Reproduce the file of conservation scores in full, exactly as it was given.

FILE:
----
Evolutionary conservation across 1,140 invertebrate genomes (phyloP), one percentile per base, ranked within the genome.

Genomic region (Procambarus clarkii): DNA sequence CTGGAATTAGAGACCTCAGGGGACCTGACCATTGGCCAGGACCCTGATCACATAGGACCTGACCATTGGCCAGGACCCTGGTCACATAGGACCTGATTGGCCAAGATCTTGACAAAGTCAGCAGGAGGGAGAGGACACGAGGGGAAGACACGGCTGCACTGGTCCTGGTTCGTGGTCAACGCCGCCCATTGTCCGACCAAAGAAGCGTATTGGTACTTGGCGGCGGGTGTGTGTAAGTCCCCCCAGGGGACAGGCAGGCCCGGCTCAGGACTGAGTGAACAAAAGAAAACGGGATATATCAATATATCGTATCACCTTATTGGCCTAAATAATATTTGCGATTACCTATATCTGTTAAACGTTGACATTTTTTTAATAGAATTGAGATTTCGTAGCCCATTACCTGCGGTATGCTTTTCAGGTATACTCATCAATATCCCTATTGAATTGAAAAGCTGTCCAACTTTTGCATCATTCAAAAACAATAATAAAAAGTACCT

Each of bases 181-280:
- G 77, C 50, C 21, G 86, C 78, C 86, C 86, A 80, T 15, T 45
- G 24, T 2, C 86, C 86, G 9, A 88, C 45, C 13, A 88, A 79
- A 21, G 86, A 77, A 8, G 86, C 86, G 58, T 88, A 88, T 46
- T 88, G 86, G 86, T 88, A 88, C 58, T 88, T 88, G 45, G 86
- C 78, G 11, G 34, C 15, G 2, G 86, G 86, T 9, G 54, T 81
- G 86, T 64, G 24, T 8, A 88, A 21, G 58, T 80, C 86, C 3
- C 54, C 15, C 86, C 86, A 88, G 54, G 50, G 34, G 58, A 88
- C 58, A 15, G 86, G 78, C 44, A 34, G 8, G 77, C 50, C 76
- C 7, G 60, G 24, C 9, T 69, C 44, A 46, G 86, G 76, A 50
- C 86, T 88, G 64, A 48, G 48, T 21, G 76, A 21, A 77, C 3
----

Evolutionary conservation across 1,140 invertebrate genomes (phyloP), one percentile per base, ranked within the genome.

Genomic region (Procambarus clarkii): DNA sequence CTGGAATTAGAGACCTCAGGGGACCTGACCATTGGCCAGGACCCTGATCACATAGGACCTGACCATTGGCCAGGACCCTGGTCACATAGGACCTGATTGGCCAAGATCTTGACAAAGTCAGCAGGAGGGAGAGGACACGAGGGGAAGACACGGCTGCACTGGTCCTGGTTCGTGGTCAACGCCGCCCATTGTCCGACCAAAGAAGCGTATTGGTACTTGGCGGCGGGTGTGTGTAAGTCCCCCCAGGGGACAGGCAGGCCCGGCTCAGGACTGAGTGAACAAAAGAAAACGGGATATATCAATATATCGTATCACCTTATTGGCCTAAATAATATTTGCGATTACCTATATCTGTTAAACGTTGACATTTTTTTAATAGAATTGAGATTTCGTAGCCCATTACCTGCGGTATGCTTTTCAGGTATACTCATCAATATCCCTATTGAATTGAAAAGCTGTCCAACTTTTGCATCATTCAAAAACAATAATAAAAAGTACCT

Each of bases 181-280:
- G 77, C 50, C 21, G 86, C 78, C 86, C 86, A 80, T 15, T 45
- G 24, T 2, C 86, C 86, G 9, A 88, C 45, C 13, A 88, A 79
- A 21, G 86, A 77, A 8, G 86, C 86, G 58, T 88, A 88, T 46
- T 88, G 86, G 86, T 88, A 88, C 58, T 88, T 88, G 45, G 86
- C 78, G 11, G 34, C 15, G 2, G 86, G 86, T 9, G 54, T 81
- G 86, T 64, G 24, T 8, A 88, A 21, G 58, T 80, C 86, C 3
- C 54, C 15, C 86, C 86, A 88, G 54, G 50, G 34, G 58, A 88
- C 58, A 15, G 86, G 78, C 44, A 34, G 8, G 77, C 50, C 76
- C 7, G 60, G 24, C 9, T 69, C 44, A 46, G 86, G 76, A 50
- C 86, T 88, G 64, A 48, G 48, T 21, G 76, A 21, A 77, C 3